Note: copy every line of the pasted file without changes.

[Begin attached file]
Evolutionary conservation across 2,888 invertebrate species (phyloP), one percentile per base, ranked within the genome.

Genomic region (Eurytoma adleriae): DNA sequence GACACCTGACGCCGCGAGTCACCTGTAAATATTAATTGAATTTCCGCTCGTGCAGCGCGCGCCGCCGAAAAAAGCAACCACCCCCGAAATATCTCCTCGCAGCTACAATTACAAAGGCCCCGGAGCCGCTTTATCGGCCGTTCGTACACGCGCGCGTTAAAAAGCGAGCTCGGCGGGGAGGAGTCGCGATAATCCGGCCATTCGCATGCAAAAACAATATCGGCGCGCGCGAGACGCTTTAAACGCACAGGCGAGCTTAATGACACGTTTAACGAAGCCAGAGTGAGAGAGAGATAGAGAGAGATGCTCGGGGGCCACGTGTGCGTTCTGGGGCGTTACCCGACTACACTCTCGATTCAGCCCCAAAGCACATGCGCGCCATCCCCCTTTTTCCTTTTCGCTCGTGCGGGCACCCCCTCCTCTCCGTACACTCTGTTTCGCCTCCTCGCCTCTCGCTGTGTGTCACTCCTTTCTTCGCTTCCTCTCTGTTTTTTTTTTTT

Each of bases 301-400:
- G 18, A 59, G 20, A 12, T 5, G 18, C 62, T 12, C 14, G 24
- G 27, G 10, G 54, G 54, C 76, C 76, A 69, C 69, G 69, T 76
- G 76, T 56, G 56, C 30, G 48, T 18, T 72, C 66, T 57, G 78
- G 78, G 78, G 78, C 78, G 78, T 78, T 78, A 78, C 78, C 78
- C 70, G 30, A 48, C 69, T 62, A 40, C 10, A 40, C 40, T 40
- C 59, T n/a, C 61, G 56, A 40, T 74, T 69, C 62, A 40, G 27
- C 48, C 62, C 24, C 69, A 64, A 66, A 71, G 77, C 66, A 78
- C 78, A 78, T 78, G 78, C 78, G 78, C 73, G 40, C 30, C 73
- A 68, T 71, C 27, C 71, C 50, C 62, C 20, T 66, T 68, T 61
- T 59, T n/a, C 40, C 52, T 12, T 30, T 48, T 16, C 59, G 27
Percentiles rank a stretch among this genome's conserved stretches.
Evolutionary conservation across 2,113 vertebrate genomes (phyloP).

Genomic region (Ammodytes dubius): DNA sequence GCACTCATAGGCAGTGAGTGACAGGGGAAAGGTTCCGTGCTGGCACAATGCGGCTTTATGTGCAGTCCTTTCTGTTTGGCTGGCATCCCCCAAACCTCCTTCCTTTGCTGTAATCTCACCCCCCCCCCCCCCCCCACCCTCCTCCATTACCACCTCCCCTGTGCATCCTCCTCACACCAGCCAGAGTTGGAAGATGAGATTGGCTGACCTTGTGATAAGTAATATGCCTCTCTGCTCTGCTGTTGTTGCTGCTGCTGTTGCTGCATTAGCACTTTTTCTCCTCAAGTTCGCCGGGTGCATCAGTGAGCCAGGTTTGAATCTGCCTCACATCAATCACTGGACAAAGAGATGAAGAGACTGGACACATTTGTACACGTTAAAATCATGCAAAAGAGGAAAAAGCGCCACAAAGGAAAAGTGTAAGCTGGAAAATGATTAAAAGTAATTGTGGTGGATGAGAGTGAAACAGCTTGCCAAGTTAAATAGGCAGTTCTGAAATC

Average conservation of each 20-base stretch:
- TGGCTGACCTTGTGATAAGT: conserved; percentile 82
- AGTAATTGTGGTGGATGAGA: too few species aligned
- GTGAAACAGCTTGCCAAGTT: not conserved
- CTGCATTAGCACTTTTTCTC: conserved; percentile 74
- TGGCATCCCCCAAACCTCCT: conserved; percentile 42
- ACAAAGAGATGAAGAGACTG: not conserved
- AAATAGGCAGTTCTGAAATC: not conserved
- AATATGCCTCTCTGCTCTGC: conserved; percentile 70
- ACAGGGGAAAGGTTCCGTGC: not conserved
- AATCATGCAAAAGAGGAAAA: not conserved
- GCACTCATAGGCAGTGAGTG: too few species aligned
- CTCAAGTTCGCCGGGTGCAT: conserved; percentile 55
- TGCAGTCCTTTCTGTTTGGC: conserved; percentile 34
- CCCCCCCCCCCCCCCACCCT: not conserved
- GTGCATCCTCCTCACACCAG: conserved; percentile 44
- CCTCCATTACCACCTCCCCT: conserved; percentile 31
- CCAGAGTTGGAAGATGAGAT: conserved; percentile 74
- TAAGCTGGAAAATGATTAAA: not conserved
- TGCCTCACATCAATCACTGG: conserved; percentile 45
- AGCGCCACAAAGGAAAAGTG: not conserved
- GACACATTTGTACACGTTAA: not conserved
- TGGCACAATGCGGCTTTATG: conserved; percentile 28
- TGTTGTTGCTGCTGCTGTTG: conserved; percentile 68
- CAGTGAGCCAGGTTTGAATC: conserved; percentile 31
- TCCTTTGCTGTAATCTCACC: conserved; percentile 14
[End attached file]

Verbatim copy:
Evolutionary conservation across 2,888 invertebrate species (phyloP), one percentile per base, ranked within the genome.

Genomic region (Eurytoma adleriae): DNA sequence GACACCTGACGCCGCGAGTCACCTGTAAATATTAATTGAATTTCCGCTCGTGCAGCGCGCGCCGCCGAAAAAAGCAACCACCCCCGAAATATCTCCTCGCAGCTACAATTACAAAGGCCCCGGAGCCGCTTTATCGGCCGTTCGTACACGCGCGCGTTAAAAAGCGAGCTCGGCGGGGAGGAGTCGCGATAATCCGGCCATTCGCATGCAAAAACAATATCGGCGCGCGCGAGACGCTTTAAACGCACAGGCGAGCTTAATGACACGTTTAACGAAGCCAGAGTGAGAGAGAGATAGAGAGAGATGCTCGGGGGCCACGTGTGCGTTCTGGGGCGTTACCCGACTACACTCTCGATTCAGCCCCAAAGCACATGCGCGCCATCCCCCTTTTTCCTTTTCGCTCGTGCGGGCACCCCCTCCTCTCCGTACACTCTGTTTCGCCTCCTCGCCTCTCGCTGTGTGTCACTCCTTTCTTCGCTTCCTCTCTGTTTTTTTTTTTT

Each of bases 301-400:
- G 18, A 59, G 20, A 12, T 5, G 18, C 62, T 12, C 14, G 24
- G 27, G 10, G 54, G 54, C 76, C 76, A 69, C 69, G 69, T 76
- G 76, T 56, G 56, C 30, G 48, T 18, T 72, C 66, T 57, G 78
- G 78, G 78, G 78, C 78, G 78, T 78, T 78, A 78, C 78, C 78
- C 70, G 30, A 48, C 69, T 62, A 40, C 10, A 40, C 40, T 40
- C 59, T n/a, C 61, G 56, A 40, T 74, T 69, C 62, A 40, G 27
- C 48, C 62, C 24, C 69, A 64, A 66, A 71, G 77, C 66, A 78
- C 78, A 78, T 78, G 78, C 78, G 78, C 73, G 40, C 30, C 73
- A 68, T 71, C 27, C 71, C 50, C 62, C 20, T 66, T 68, T 61
- T 59, T n/a, C 40, C 52, T 12, T 30, T 48, T 16, C 59, G 27
Percentiles rank a stretch among this genome's conserved stretches.
Evolutionary conservation across 2,113 vertebrate genomes (phyloP).

Genomic region (Ammodytes dubius): DNA sequence GCACTCATAGGCAGTGAGTGACAGGGGAAAGGTTCCGTGCTGGCACAATGCGGCTTTATGTGCAGTCCTTTCTGTTTGGCTGGCATCCCCCAAACCTCCTTCCTTTGCTGTAATCTCACCCCCCCCCCCCCCCCCACCCTCCTCCATTACCACCTCCCCTGTGCATCCTCCTCACACCAGCCAGAGTTGGAAGATGAGATTGGCTGACCTTGTGATAAGTAATATGCCTCTCTGCTCTGCTGTTGTTGCTGCTGCTGTTGCTGCATTAGCACTTTTTCTCCTCAAGTTCGCCGGGTGCATCAGTGAGCCAGGTTTGAATCTGCCTCACATCAATCACTGGACAAAGAGATGAAGAGACTGGACACATTTGTACACGTTAAAATCATGCAAAAGAGGAAAAAGCGCCACAAAGGAAAAGTGTAAGCTGGAAAATGATTAAAAGTAATTGTGGTGGATGAGAGTGAAACAGCTTGCCAAGTTAAATAGGCAGTTCTGAAATC

Average conservation of each 20-base stretch:
- TGGCTGACCTTGTGATAAGT: conserved; percentile 82
- AGTAATTGTGGTGGATGAGA: too few species aligned
- GTGAAACAGCTTGCCAAGTT: not conserved
- CTGCATTAGCACTTTTTCTC: conserved; percentile 74
- TGGCATCCCCCAAACCTCCT: conserved; percentile 42
- ACAAAGAGATGAAGAGACTG: not conserved
- AAATAGGCAGTTCTGAAATC: not conserved
- AATATGCCTCTCTGCTCTGC: conserved; percentile 70
- ACAGGGGAAAGGTTCCGTGC: not conserved
- AATCATGCAAAAGAGGAAAA: not conserved
- GCACTCATAGGCAGTGAGTG: too few species aligned
- CTCAAGTTCGCCGGGTGCAT: conserved; percentile 55
- TGCAGTCCTTTCTGTTTGGC: conserved; percentile 34
- CCCCCCCCCCCCCCCACCCT: not conserved
- GTGCATCCTCCTCACACCAG: conserved; percentile 44
- CCTCCATTACCACCTCCCCT: conserved; percentile 31
- CCAGAGTTGGAAGATGAGAT: conserved; percentile 74
- TAAGCTGGAAAATGATTAAA: not conserved
- TGCCTCACATCAATCACTGG: conserved; percentile 45
- AGCGCCACAAAGGAAAAGTG: not conserved
- GACACATTTGTACACGTTAA: not conserved
- TGGCACAATGCGGCTTTATG: conserved; percentile 28
- TGTTGTTGCTGCTGCTGTTG: conserved; percentile 68
- CAGTGAGCCAGGTTTGAATC: conserved; percentile 31
- TCCTTTGCTGTAATCTCACC: conserved; percentile 14